Bleakly engaging with a poetic but yet sparse delivery
Living together high on the farmland of Ireland, a father and son despise each other and their place in the world. When the son tries to burn the house to the ground, the father proposes a simple pact whereby the son either lives to leave and seek a new life or, more likely, is killed from a single shot in the back at a predetermined distance.
There is not a lot of color in this film and it is something that appears to be deliberate. The sight of a burning wooden house against a background of rolling green countryside could have been a vision of color an contrast but even the flames have a certain drabness to them. This fits with the feel of the film which is one of simmering resentments and matter-of-fact hatred. The relationship between the father and son seems to have gotten to the point long ago where this animosity has become just a fact of life and thus there are no big emotional scenes when it comes to the two of them.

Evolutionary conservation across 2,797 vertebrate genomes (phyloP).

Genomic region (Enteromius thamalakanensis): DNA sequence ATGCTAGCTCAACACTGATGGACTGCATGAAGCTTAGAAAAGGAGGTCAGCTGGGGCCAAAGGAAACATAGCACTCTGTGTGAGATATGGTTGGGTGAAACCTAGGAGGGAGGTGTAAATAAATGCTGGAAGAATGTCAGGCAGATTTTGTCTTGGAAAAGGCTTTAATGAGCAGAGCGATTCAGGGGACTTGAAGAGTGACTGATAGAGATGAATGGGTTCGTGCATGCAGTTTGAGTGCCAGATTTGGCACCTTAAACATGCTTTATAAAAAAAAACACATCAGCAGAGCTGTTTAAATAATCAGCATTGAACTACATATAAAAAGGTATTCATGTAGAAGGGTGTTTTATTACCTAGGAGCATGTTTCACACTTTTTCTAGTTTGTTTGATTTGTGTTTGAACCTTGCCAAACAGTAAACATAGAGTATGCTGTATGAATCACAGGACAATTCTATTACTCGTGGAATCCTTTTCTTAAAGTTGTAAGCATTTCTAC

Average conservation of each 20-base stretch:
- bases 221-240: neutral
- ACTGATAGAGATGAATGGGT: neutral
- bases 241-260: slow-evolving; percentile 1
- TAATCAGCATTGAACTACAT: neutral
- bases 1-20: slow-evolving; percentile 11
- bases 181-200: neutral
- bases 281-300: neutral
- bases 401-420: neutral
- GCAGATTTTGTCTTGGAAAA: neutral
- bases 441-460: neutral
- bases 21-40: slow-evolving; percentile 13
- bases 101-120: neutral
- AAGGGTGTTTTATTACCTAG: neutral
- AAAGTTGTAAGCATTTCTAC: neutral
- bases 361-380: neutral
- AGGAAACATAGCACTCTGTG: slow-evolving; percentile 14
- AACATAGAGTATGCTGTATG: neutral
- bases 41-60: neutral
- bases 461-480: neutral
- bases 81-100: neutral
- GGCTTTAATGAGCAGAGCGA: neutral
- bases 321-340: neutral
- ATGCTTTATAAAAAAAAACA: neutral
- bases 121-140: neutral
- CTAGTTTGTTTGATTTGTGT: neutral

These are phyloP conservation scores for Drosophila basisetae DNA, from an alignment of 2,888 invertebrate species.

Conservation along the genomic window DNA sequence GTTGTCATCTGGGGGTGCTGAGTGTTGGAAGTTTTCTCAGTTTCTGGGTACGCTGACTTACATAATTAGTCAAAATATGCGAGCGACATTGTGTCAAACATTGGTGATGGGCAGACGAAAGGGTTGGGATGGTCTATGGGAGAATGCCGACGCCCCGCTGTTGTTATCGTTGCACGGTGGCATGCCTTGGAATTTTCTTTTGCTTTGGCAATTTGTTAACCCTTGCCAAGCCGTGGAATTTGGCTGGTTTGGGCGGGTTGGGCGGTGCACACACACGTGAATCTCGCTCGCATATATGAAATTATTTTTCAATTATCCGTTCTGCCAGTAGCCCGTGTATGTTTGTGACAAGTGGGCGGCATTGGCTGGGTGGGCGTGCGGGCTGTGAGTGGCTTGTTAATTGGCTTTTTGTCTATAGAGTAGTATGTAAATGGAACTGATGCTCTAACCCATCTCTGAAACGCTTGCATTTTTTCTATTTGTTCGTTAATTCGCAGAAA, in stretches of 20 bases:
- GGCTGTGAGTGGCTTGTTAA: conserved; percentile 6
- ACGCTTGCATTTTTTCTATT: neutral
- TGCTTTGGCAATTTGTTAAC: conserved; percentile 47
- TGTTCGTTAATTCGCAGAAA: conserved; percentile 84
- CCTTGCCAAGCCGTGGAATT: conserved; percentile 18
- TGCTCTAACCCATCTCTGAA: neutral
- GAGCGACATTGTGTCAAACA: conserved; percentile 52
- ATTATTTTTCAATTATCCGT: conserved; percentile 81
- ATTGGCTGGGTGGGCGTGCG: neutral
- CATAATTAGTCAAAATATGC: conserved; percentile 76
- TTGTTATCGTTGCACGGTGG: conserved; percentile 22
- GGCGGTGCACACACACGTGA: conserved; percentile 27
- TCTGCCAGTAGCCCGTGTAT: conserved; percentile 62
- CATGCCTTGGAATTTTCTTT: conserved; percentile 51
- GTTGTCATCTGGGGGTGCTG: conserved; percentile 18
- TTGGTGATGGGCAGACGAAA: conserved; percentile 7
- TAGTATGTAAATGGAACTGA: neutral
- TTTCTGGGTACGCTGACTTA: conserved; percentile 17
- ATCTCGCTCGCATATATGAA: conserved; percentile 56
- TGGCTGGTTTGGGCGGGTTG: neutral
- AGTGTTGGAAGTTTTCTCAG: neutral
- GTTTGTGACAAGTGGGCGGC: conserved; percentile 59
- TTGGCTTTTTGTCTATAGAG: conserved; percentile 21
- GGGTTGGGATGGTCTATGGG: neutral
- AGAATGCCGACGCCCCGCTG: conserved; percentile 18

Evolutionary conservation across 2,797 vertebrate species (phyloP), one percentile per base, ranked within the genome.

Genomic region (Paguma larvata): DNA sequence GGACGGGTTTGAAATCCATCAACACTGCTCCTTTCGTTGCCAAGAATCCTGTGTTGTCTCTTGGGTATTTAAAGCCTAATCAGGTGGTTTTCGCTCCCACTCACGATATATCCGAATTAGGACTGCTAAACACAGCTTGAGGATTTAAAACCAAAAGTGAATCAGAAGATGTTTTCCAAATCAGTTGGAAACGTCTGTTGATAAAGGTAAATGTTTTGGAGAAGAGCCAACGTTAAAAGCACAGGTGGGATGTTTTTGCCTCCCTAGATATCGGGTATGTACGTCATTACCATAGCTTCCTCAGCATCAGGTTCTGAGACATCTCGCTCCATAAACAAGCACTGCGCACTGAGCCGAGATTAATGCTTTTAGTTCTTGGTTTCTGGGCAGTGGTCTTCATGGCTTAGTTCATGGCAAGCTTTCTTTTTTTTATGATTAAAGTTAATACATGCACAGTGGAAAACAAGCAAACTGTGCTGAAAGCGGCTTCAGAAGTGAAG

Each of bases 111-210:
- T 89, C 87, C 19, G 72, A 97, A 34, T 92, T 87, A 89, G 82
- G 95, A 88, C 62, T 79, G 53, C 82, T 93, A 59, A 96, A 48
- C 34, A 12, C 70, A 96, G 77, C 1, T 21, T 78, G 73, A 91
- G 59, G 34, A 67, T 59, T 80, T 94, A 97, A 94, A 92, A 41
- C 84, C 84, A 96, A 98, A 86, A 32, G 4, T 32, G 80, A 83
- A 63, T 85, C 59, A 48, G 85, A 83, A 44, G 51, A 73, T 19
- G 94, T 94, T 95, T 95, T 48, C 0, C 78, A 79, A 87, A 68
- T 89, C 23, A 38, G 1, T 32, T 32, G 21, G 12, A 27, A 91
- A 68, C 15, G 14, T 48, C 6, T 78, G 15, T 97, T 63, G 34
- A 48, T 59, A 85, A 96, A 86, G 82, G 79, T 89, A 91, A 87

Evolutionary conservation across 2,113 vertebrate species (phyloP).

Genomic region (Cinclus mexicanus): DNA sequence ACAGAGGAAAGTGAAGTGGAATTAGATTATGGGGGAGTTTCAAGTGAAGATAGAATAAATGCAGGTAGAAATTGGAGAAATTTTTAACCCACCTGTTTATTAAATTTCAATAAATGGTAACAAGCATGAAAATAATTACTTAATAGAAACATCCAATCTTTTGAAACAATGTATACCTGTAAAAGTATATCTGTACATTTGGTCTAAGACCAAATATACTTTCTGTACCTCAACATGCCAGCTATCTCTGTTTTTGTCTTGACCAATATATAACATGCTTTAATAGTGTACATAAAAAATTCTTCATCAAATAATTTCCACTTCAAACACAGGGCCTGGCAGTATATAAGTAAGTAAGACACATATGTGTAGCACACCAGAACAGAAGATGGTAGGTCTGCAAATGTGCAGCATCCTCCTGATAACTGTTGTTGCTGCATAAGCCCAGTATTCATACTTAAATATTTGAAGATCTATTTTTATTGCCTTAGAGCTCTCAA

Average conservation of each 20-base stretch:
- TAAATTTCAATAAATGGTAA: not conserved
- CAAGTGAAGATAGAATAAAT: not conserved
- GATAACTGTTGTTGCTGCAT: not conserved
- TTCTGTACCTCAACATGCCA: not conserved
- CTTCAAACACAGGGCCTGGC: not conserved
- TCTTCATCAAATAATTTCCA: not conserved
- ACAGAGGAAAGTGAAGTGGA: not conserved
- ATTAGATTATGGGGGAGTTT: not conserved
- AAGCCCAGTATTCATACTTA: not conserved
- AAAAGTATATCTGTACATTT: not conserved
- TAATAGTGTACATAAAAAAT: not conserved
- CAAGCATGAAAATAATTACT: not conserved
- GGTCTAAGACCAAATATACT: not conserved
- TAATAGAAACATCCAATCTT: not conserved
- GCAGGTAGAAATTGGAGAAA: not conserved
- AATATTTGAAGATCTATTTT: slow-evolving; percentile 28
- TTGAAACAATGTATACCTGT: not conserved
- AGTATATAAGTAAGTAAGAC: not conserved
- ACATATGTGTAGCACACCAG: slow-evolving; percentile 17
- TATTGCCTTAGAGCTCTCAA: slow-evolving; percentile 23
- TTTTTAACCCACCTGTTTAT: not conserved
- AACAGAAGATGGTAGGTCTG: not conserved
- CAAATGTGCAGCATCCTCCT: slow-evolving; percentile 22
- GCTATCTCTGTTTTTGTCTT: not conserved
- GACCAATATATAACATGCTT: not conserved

This gives us the weird tone we have here as the characters talk through things in a bleak but honest fashion, reaching macabre conclusions and agreements. The relationship is filled in by this way but it is the pacing and poetic nature of the dialogue that mainly engages and it is well delivered by the two actors in a way that fills in the blanks with convincing characters convincing at least in the context of the situation we have here. It is a bleak film in look, tone and content, but it is engaging with it, with a poetically sparse delivery that works well.
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